National leader Judith Collins says she would launch a Royal Commission of inquiry into the Whakaari/ White Island disaster which killed 21 people from four countries.
"I think it deserves it - it is a huge loss of people and huge injuries to others whose lives were saved. I think there should be one into it. I think it's something that New Zealanders would want to see," Collins said.
There were 47 people on the Bay of Plenty volcano on December 9 when it erupted. Of those, 21 people died.
Dozens more suffered life-changing injuries, many spending months in hospital and needing surgery and skin grafts for their horrific burns.
Earlier today Prime Minister Jacinda Ardern, when asked about calls for a Royal Commission, said she didn't want to double up on WorkSafe and the Coroner's investigations into the disaster.
"We will get the answers that we need and what the community wants and needs as well."
But Collins said Ardern "may wish" to wait for the findings of those investigations, but should "tell the people involved and the families why that is".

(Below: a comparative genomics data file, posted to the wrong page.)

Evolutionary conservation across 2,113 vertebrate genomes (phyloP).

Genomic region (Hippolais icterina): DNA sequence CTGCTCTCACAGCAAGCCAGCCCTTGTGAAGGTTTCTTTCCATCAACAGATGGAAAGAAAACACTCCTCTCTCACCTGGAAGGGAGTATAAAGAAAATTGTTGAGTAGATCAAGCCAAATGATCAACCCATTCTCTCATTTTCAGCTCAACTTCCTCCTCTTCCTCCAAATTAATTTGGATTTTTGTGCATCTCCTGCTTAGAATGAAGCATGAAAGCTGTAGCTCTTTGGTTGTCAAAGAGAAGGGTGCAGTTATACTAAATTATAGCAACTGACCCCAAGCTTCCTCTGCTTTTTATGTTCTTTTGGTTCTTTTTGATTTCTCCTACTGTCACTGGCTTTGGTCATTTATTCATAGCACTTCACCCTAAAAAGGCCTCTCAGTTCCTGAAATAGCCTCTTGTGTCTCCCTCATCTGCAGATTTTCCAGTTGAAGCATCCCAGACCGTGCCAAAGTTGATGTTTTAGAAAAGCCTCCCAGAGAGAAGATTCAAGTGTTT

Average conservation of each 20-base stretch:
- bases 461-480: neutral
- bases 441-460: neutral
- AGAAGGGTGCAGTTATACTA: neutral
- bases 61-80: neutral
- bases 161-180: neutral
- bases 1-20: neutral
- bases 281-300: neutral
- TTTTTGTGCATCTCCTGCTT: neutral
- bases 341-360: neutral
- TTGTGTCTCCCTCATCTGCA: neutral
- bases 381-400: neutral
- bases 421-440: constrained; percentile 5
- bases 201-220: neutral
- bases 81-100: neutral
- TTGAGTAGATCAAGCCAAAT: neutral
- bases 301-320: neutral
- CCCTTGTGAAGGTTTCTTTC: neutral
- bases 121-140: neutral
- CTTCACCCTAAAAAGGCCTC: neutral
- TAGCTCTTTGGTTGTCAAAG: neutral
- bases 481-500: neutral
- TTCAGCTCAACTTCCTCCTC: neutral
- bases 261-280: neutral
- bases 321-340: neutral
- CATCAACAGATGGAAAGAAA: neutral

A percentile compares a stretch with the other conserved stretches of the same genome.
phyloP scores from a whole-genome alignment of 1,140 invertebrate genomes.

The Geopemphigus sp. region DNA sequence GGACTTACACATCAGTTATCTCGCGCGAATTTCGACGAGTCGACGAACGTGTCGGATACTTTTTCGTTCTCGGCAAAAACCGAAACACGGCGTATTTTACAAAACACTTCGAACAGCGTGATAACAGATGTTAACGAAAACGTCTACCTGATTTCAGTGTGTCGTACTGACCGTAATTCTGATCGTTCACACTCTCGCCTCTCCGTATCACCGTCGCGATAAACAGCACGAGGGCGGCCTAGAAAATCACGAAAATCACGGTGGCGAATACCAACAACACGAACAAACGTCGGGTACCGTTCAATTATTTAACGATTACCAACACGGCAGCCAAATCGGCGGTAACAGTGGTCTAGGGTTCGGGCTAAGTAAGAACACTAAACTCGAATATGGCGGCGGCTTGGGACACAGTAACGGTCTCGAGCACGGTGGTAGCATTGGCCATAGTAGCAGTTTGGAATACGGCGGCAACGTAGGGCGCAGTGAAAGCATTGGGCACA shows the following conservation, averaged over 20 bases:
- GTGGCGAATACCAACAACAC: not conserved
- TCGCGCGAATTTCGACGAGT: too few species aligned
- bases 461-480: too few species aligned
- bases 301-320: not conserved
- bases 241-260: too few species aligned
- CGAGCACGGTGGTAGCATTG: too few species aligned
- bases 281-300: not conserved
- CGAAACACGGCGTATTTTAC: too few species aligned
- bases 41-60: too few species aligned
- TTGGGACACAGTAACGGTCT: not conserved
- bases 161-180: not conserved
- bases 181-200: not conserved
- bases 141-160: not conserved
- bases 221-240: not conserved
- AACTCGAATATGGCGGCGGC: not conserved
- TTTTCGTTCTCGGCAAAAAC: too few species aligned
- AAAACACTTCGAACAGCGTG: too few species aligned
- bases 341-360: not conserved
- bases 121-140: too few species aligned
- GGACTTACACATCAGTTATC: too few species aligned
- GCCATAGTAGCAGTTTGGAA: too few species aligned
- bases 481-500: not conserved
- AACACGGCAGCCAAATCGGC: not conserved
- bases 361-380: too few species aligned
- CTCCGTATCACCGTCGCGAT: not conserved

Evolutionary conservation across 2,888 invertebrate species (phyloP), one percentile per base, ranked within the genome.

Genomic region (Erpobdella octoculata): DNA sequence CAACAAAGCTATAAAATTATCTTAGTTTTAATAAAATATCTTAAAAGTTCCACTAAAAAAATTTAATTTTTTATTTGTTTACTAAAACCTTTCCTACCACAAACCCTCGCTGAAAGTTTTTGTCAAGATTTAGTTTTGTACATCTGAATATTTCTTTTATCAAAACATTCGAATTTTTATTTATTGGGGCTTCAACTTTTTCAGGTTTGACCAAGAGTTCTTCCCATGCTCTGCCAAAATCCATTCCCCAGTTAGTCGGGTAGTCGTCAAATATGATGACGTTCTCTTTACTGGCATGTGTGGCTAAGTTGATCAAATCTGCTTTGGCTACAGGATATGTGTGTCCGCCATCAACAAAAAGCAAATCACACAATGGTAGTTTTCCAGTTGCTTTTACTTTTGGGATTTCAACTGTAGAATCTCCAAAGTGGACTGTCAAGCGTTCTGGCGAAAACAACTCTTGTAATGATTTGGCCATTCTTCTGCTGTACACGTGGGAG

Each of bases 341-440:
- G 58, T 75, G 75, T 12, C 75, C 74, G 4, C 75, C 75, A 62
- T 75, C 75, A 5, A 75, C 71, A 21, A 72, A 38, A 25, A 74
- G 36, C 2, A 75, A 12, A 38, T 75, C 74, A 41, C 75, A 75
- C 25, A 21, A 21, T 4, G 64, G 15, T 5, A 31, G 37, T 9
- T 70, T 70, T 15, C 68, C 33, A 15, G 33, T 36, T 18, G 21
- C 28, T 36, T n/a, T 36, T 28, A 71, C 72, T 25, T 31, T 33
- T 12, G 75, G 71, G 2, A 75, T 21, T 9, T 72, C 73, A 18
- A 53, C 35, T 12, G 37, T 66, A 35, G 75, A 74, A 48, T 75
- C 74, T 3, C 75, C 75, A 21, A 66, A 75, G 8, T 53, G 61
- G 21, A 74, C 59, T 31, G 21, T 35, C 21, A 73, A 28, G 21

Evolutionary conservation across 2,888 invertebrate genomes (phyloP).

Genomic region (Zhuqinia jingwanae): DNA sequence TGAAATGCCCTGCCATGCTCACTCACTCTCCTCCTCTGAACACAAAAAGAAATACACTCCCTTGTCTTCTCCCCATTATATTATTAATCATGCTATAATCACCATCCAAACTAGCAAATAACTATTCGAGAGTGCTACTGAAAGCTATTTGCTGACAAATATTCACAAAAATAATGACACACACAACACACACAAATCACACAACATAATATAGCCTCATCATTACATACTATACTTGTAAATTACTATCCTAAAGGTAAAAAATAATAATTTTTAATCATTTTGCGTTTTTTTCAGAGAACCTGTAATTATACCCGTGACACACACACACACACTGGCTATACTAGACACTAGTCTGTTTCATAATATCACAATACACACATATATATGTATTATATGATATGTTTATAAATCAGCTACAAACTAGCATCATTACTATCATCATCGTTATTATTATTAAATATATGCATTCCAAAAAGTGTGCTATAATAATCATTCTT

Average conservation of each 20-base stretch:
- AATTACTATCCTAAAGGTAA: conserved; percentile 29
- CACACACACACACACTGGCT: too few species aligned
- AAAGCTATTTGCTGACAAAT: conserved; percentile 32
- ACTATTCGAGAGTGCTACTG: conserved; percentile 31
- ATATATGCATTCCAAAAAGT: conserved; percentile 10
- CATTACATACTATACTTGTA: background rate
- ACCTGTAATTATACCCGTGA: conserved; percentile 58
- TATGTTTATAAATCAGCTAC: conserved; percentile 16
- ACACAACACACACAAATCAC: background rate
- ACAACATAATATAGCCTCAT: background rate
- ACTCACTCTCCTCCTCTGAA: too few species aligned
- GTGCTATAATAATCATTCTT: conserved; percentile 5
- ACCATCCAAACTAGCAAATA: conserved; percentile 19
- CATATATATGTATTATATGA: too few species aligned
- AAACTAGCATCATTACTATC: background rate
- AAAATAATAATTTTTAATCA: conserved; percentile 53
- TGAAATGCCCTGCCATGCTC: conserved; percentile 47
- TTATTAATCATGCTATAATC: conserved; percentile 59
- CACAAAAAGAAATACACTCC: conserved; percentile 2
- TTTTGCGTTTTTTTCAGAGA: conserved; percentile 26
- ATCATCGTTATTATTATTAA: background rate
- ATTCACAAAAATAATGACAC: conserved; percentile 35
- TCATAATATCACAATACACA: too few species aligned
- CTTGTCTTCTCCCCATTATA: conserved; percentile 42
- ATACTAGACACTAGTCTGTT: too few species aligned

Collins said if a Royal Commission hadn't been announced, she would announce one at the start of the term if she were elected to be prime minister.
Collins compared Whakaari to the Pike River Mine explosion which killed 29 people and was examined by a Royal Commission after a WorkSafe investigation.
Collins said the magnitude of the eruption warranted a Royal Commission.
"I think people want answers. People want answers about how this was able to happen and they also want answers about the responses to it.
"[People] are very concerned that there may not be as robust an investigation as they would expect."